Some job seekers are getting caught up in scams that look like real job offers, and authorities say people need to be wary.

March is Fraud Prevention Month, a significant fact for some Calgarians who have run into job offer scams. Jodi Golliath thought a sales job offer she got from PepsiCo was so good, it seemed too good to be true… and it was.

“I’ve had telephone interviews in the past and she was very, very sharp, she asked very valid questions that you would get for a job interview, how much salary are you looking for, your strengths, your weaknesses, have you ever sent out reports to managers, thanked me in the end and wished me good luck,” she said. “The money was good, the offer was good, but there were things that just weren’t adding up, and I started questioning a lot of things.”

First among those things was a cheque for $12,225 that she received before she had even done a single day of work. She said she was told the cheque was to cover training and incidental expenses, but instead of trying to cash the cheque, she phoned PepsiCo and was told the whole thing was a scam.

The same thing happened to Matthew Smith, who was offered a bogus logistics job at PepsiCo and a suspicious-looking cheque. Even his bank was fooled by the cheque, saying it was authentic, but it wasn’t.

“The funds would be frozen for a minimum of five days, and I received an email this morning saying please pay for your training, and that was another thing that set off an alarm bell because most companies when they do your training, they don’t charge you for it.”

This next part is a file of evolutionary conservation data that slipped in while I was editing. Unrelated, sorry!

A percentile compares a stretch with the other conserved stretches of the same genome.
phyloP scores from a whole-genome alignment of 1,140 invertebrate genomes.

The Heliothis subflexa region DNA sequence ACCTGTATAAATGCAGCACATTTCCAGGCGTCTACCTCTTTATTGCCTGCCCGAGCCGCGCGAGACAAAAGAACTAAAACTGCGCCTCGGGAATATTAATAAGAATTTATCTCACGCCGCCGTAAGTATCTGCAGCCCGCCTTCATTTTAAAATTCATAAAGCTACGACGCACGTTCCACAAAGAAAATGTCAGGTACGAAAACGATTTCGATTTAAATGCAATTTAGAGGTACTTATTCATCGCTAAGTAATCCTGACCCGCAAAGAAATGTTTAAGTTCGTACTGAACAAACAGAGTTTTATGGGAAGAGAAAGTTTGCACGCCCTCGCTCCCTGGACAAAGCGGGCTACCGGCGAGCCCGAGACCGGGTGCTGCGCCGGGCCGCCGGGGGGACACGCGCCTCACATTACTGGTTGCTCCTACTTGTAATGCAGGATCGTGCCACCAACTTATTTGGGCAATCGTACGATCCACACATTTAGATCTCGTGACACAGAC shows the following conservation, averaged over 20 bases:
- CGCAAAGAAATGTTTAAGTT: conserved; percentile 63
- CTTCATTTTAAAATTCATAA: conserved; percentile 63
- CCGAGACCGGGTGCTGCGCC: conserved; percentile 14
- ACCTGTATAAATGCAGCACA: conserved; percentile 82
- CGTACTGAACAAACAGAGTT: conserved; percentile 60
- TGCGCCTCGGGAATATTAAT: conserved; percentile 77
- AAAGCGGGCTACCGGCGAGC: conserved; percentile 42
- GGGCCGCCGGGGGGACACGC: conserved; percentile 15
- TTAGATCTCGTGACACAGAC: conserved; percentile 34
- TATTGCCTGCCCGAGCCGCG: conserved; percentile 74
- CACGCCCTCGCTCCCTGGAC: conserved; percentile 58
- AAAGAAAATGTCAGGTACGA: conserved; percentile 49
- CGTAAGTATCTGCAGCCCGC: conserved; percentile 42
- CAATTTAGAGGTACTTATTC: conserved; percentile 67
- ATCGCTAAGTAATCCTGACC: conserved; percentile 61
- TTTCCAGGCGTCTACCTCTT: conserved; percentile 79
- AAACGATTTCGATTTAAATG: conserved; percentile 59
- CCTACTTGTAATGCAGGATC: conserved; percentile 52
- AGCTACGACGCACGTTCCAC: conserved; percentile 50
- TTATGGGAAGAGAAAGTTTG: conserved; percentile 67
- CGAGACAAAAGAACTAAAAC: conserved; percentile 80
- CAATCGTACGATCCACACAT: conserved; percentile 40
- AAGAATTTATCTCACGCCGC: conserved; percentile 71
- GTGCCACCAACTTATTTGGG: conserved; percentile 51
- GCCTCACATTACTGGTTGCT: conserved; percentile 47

CTV asked PepsiCo Canada about these two cases, and in an emailed statement the company stated that it does not conduct job searches this way, and even posted an employment scam alert on it’s website.

Police say these kinds of complex scams are becoming common.

“We are seeing an uptick in the kinds of online crimes around the city, across the nation and I think internationally,” said S.Sgt. Cory Dayley, Cyber Forensics Unit, Calgary Police Service. “In legitimate job platforms across the internet we can find fraudulent ads that are looking for people to do jobs, those too-good-to-be-true jobs, work from home, you make a lot of cash although you don’t have the experience for that particular role, the secret shopper-type scams, the mystery shoppers, we see that quite prevalent online.”

Calgary's unemployment rate is still sitting at more than 10 per cent, a 24-year high which is making many job seekers ripe targets for these scams.

“The red flags are it’s too good to be true, they are going to want you to pay for something, that’s a big red flag,” said S.Sgt. Dayley. “If you are not able to meet them in person to have a visual conversation with someone who might be interviewing you, another red flag, you have to take into account where you are seeing the ad, I think that’s another one.”

A little education goes a long way in avoiding job scams, starting with asking some tough questions.

“Do some research, that’s your first and last line of defense, do some due diligence online, look into the company which has the ad, maybe contact them directly through a website or phone number you know to be true and reputable for that company and verify that they have jobs,” said Dayley.

There are many resources job seekers can use to protect themselves. You can look at the Competition Bureau’s Fraud Prevention Month website for some ideas.